Apple is known, even notorious, for its tight grip on which apps get into its App Store. While sometimes viewed to be a rather heavy handed or authoritarian approach, it has also been praised for curbing the amount of low quality apps and malware. Lately, however, some seem to have slipped through the cracks. This latest App Store violation even numbers in the hundreds. Code analytics service SourceDNA discovers more than 200 iOS apps accepted on the App Store using an advertising SDK that collect users’ private data.
Of course, iOS apps normally shouldn’t be able to access certain pieces of information, something that Apple explicitly prohibits. Chinese advertising company Youmi, however, was able to find some loopholes in Apple’s usually strict review process, allowing 256 apps using its advertising SDK to be published on the App Store. Through those apps and using private APIs, Youmi was able to glean details such as serial numbers, apps installed, and even the owner’s Apple ID email and send those to the company’s servers.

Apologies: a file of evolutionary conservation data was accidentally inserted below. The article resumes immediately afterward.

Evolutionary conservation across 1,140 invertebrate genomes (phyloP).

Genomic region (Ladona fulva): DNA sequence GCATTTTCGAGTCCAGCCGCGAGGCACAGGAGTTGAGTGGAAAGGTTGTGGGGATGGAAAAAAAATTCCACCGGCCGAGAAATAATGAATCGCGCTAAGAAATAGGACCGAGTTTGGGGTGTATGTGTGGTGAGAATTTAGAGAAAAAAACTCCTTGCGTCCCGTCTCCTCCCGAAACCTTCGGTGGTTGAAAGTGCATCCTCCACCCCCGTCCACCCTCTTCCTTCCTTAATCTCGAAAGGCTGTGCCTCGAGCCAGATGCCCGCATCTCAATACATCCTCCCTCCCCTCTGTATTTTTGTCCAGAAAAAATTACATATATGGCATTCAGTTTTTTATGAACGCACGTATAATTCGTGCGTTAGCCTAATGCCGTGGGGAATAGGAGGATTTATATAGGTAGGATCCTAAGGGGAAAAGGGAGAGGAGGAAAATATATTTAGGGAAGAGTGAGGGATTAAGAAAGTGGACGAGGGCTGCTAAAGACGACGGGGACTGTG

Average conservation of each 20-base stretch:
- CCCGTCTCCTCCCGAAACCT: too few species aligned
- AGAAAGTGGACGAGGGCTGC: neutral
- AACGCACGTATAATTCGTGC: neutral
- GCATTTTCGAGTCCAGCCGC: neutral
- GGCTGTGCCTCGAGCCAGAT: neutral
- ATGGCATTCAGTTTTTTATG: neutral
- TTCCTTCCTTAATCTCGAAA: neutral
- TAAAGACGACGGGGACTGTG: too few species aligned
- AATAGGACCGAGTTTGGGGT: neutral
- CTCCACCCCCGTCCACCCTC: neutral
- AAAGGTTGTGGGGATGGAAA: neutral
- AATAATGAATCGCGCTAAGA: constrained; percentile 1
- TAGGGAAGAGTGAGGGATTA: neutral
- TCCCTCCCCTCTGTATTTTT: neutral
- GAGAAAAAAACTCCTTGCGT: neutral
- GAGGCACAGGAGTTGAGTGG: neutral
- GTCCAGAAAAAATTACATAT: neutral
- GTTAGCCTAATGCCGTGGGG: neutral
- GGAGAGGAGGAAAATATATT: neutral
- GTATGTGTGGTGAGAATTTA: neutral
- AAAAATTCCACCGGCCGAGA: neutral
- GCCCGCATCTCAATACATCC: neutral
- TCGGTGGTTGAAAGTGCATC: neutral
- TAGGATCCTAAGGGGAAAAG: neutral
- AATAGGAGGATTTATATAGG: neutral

Apple has acknowledged the situation and has removed the offending apps from the App Store listings. If any app using Youmi’s SDK tries to get into the App Store, they will be automatically rejected simply on the basis of using that SDK. Of course, app developers might not be aware of Youmi’s underhanded tactics, so Apple will be assisting them in fixing this matter. Here’s Apple’s statement regarding the matter:
“We’ve identified a group of apps that are using a third-party advertising SDK, developed by Youmi, a mobile advertising provider, that uses private APIs to gather private information, such as user email addresses and device identifiers, and route data to its company server. This is a violation of our security and privacy guidelines. The apps using Youmi’s SDK have been removed from the App Store and any new apps submitted to the App Store using this SDK will be rejected. We are working closely with developers to help them get updated versions of their apps that are safe for customers and in compliance with our guidelines back in the App Store quickly.”
This is just the latest in a string of policy violations that are plaguing Apple’s Chinese App Store. Recently, a malware from an unofficial Xcode installer allowed infected apps to also get through the review process and infect numerous Chinese iOS apps. Given this new trend, SourceDNA worries that there might still be other exploits that have gotten past review as well.